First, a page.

Featured Research

from universities, journals, and other organizations

Making Nanodots Useful For Chemistry

Date:
June 19, 2003
Source:
University Of California - Davis
Summary:
Nanosized clusters of germanium that can be reacted chemically to make useful materials, such as plastics, have been made by chemists at the University of Wisconsin-Stevens Point and UC Davis.

Nanosized clusters of germanium that can be reacted chemically to make useful materials, such as plastics, have been made by chemists at the University of Wisconsin-Stevens Point and UC Davis.

Nanoparticles, just a few atoms in size, can have different properties from bulk materials because of their small size. Germanium nanoparticles can have luminescent properties and could be used, for example, to make highly efficient lasers or other light-emitting devices. But these nanoparticles are difficult to work with without a chemical "handle."

Robin Tanke, an assistant professor of chemistry at UWSP, worked with UC Davis chemistry professors Susan Kauzlarich and Tim Patten to put useful coatings on germanium nanoclusters. Kauzlarich's laboratory has developed methods for making germanium and silicon nanoclusters, while Patten's research focuses on attaching polymer coatings to different kinds of nanoparticles.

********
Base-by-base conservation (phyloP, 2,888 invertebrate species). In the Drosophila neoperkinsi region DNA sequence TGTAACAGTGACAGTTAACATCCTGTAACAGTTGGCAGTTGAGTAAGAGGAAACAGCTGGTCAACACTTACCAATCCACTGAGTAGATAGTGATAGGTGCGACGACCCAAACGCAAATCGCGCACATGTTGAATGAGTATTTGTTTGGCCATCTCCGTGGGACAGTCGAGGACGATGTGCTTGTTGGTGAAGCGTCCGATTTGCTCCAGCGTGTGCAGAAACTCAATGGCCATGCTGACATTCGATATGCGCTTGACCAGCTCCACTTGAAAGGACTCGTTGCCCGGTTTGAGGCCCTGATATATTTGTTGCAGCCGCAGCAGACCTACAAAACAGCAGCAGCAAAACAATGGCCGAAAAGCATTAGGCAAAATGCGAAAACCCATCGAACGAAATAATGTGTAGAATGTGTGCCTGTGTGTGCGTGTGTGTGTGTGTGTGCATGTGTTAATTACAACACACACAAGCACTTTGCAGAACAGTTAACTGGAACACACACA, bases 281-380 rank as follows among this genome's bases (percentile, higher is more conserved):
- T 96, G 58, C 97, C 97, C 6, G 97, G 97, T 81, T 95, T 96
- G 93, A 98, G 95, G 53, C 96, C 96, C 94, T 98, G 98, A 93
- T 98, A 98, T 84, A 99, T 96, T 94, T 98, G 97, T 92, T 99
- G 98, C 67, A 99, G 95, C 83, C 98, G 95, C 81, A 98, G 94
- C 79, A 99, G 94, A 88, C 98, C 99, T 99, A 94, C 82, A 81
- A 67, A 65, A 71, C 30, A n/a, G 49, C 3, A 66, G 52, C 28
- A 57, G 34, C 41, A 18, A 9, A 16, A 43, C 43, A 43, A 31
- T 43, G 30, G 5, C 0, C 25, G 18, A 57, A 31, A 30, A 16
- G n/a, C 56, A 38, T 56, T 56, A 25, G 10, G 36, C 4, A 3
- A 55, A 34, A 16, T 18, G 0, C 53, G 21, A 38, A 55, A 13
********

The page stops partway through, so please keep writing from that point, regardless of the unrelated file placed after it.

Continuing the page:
Using this approach, the researchers grew chains of polymers from the nanoparticle surfaces. These materials could be made into plastics that could be cast as thin films for displays or other uses.

The strength of the chemical bonds between the nanoparticle and the coating makes the materials much more stable, Tanke said.

"You can process them as polymers, without losing the nanoparticles," she said.

The ability to put different types of chemical groups on the surface vastly expanded the possible uses of these semiconductor nanoparticles, Patten said. For example, one could connect a magnetic nanoparticle to a luminescent one to make a tiny building block that could be precisely moved or positioned on a surface, he said.

Katherine Pettigrew from UC Davis, Drew Murphy and Mark Thompson from the University of Southern California and Howard Lee from UltraDots Inc., Fremont, Calif. also contributed to the work, which was published in the journal Chemistry of Materials.


Story Source:

The above story is based on materials provided by University Of California - Davis. Note: Materials may be edited for content and length.


Cite This Page:

University Of California - Davis. "Making Nanodots Useful For Chemistry." ScienceDaily. ScienceDaily, 19 June 2003. <www.sciencedaily.com/releases/2003/06/030619075658.htm>.
University Of California - Davis. (2003, June 19). Making Nanodots Useful For Chemistry. ScienceDaily. Retrieved July 28, 2014 from www.sciencedaily.com/releases/2003/06/030619075658.htm
University Of California - Davis. "Making Nanodots Useful For Chemistry." ScienceDaily. www.sciencedaily.com/releases/2003/06/030619075658.htm (accessed July 28, 2014).

Share This




More Matter & Energy News

Monday, July 28, 2014

Featured Research